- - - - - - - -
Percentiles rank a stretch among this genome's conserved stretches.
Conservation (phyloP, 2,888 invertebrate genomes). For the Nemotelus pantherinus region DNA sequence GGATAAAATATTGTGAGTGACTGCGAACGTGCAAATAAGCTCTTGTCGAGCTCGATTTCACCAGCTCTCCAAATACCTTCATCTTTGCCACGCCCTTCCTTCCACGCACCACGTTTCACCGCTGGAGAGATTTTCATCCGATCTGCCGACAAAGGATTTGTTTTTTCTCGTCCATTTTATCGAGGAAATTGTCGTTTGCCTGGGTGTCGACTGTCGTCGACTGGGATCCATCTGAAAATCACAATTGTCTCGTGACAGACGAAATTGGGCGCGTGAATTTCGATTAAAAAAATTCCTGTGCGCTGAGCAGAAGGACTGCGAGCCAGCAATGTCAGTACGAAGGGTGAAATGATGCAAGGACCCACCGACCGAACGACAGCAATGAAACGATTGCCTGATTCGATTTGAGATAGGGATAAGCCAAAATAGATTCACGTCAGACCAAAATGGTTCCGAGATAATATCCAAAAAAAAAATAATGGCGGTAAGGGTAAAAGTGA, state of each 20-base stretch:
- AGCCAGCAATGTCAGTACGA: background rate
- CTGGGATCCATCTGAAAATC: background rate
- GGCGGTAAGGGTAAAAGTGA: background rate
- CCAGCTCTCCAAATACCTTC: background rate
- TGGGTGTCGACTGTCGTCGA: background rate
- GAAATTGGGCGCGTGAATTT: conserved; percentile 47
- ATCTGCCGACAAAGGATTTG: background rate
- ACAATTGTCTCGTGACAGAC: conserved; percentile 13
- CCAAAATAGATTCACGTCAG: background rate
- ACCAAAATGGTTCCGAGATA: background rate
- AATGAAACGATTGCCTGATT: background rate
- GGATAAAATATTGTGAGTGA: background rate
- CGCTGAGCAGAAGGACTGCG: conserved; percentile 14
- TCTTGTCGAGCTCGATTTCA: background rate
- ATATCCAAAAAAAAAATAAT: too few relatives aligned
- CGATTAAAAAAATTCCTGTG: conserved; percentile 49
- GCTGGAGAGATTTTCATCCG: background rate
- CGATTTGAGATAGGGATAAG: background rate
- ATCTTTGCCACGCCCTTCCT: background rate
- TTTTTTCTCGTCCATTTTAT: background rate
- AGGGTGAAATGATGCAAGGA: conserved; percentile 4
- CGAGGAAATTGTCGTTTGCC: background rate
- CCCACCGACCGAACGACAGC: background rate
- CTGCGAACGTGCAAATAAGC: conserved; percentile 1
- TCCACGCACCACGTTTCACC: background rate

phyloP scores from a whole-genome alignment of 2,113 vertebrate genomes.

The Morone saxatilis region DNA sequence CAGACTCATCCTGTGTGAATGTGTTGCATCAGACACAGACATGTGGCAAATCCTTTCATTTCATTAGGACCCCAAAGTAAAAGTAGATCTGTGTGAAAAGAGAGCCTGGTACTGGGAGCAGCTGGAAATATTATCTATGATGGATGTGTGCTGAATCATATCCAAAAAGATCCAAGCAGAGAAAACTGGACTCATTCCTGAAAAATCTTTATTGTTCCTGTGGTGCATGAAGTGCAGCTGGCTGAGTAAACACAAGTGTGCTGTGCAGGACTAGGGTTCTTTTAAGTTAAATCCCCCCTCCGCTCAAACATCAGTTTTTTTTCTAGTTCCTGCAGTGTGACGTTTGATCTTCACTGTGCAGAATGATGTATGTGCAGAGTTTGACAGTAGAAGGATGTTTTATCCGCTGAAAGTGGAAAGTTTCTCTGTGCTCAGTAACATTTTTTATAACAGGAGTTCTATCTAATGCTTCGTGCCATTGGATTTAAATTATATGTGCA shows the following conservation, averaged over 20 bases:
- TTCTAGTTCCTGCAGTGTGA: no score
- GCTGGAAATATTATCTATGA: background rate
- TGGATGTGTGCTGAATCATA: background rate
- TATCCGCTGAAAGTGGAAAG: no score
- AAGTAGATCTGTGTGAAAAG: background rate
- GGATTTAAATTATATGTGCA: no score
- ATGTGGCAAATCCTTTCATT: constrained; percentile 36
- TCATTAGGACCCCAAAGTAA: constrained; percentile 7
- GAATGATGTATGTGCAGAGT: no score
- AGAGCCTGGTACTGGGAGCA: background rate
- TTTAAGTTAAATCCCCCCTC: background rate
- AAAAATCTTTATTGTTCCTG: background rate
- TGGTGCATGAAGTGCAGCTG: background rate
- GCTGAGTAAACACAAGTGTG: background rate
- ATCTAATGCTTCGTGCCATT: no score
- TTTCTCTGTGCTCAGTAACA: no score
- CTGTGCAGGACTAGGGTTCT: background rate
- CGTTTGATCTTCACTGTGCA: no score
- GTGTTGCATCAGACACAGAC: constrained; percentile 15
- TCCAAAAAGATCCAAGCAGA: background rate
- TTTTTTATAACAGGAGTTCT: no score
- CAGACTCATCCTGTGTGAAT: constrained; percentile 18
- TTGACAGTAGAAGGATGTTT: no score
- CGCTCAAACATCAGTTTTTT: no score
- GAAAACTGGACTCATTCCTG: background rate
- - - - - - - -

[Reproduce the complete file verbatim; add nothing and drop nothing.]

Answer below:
Percentiles rank a stretch among this genome's conserved stretches.
Conservation (phyloP, 2,888 invertebrate genomes). For the Nemotelus pantherinus region DNA sequence GGATAAAATATTGTGAGTGACTGCGAACGTGCAAATAAGCTCTTGTCGAGCTCGATTTCACCAGCTCTCCAAATACCTTCATCTTTGCCACGCCCTTCCTTCCACGCACCACGTTTCACCGCTGGAGAGATTTTCATCCGATCTGCCGACAAAGGATTTGTTTTTTCTCGTCCATTTTATCGAGGAAATTGTCGTTTGCCTGGGTGTCGACTGTCGTCGACTGGGATCCATCTGAAAATCACAATTGTCTCGTGACAGACGAAATTGGGCGCGTGAATTTCGATTAAAAAAATTCCTGTGCGCTGAGCAGAAGGACTGCGAGCCAGCAATGTCAGTACGAAGGGTGAAATGATGCAAGGACCCACCGACCGAACGACAGCAATGAAACGATTGCCTGATTCGATTTGAGATAGGGATAAGCCAAAATAGATTCACGTCAGACCAAAATGGTTCCGAGATAATATCCAAAAAAAAAATAATGGCGGTAAGGGTAAAAGTGA, state of each 20-base stretch:
- AGCCAGCAATGTCAGTACGA: background rate
- CTGGGATCCATCTGAAAATC: background rate
- GGCGGTAAGGGTAAAAGTGA: background rate
- CCAGCTCTCCAAATACCTTC: background rate
- TGGGTGTCGACTGTCGTCGA: background rate
- GAAATTGGGCGCGTGAATTT: conserved; percentile 47
- ATCTGCCGACAAAGGATTTG: background rate
- ACAATTGTCTCGTGACAGAC: conserved; percentile 13
- CCAAAATAGATTCACGTCAG: background rate
- ACCAAAATGGTTCCGAGATA: background rate
- AATGAAACGATTGCCTGATT: background rate
- GGATAAAATATTGTGAGTGA: background rate
- CGCTGAGCAGAAGGACTGCG: conserved; percentile 14
- TCTTGTCGAGCTCGATTTCA: background rate
- ATATCCAAAAAAAAAATAAT: too few relatives aligned
- CGATTAAAAAAATTCCTGTG: conserved; percentile 49
- GCTGGAGAGATTTTCATCCG: background rate
- CGATTTGAGATAGGGATAAG: background rate
- ATCTTTGCCACGCCCTTCCT: background rate
- TTTTTTCTCGTCCATTTTAT: background rate
- AGGGTGAAATGATGCAAGGA: conserved; percentile 4
- CGAGGAAATTGTCGTTTGCC: background rate
- CCCACCGACCGAACGACAGC: background rate
- CTGCGAACGTGCAAATAAGC: conserved; percentile 1
- TCCACGCACCACGTTTCACC: background rate

phyloP scores from a whole-genome alignment of 2,113 vertebrate genomes.

The Morone saxatilis region DNA sequence CAGACTCATCCTGTGTGAATGTGTTGCATCAGACACAGACATGTGGCAAATCCTTTCATTTCATTAGGACCCCAAAGTAAAAGTAGATCTGTGTGAAAAGAGAGCCTGGTACTGGGAGCAGCTGGAAATATTATCTATGATGGATGTGTGCTGAATCATATCCAAAAAGATCCAAGCAGAGAAAACTGGACTCATTCCTGAAAAATCTTTATTGTTCCTGTGGTGCATGAAGTGCAGCTGGCTGAGTAAACACAAGTGTGCTGTGCAGGACTAGGGTTCTTTTAAGTTAAATCCCCCCTCCGCTCAAACATCAGTTTTTTTTCTAGTTCCTGCAGTGTGACGTTTGATCTTCACTGTGCAGAATGATGTATGTGCAGAGTTTGACAGTAGAAGGATGTTTTATCCGCTGAAAGTGGAAAGTTTCTCTGTGCTCAGTAACATTTTTTATAACAGGAGTTCTATCTAATGCTTCGTGCCATTGGATTTAAATTATATGTGCA shows the following conservation, averaged over 20 bases:
- TTCTAGTTCCTGCAGTGTGA: no score
- GCTGGAAATATTATCTATGA: background rate
- TGGATGTGTGCTGAATCATA: background rate
- TATCCGCTGAAAGTGGAAAG: no score
- AAGTAGATCTGTGTGAAAAG: background rate
- GGATTTAAATTATATGTGCA: no score
- ATGTGGCAAATCCTTTCATT: constrained; percentile 36
- TCATTAGGACCCCAAAGTAA: constrained; percentile 7
- GAATGATGTATGTGCAGAGT: no score
- AGAGCCTGGTACTGGGAGCA: background rate
- TTTAAGTTAAATCCCCCCTC: background rate
- AAAAATCTTTATTGTTCCTG: background rate
- TGGTGCATGAAGTGCAGCTG: background rate
- GCTGAGTAAACACAAGTGTG: background rate
- ATCTAATGCTTCGTGCCATT: no score
- TTTCTCTGTGCTCAGTAACA: no score
- CTGTGCAGGACTAGGGTTCT: background rate
- CGTTTGATCTTCACTGTGCA: no score
- GTGTTGCATCAGACACAGAC: constrained; percentile 15
- TCCAAAAAGATCCAAGCAGA: background rate
- TTTTTTATAACAGGAGTTCT: no score
- CAGACTCATCCTGTGTGAAT: constrained; percentile 18
- TTGACAGTAGAAGGATGTTT: no score
- CGCTCAAACATCAGTTTTTT: no score
- GAAAACTGGACTCATTCCTG: background rate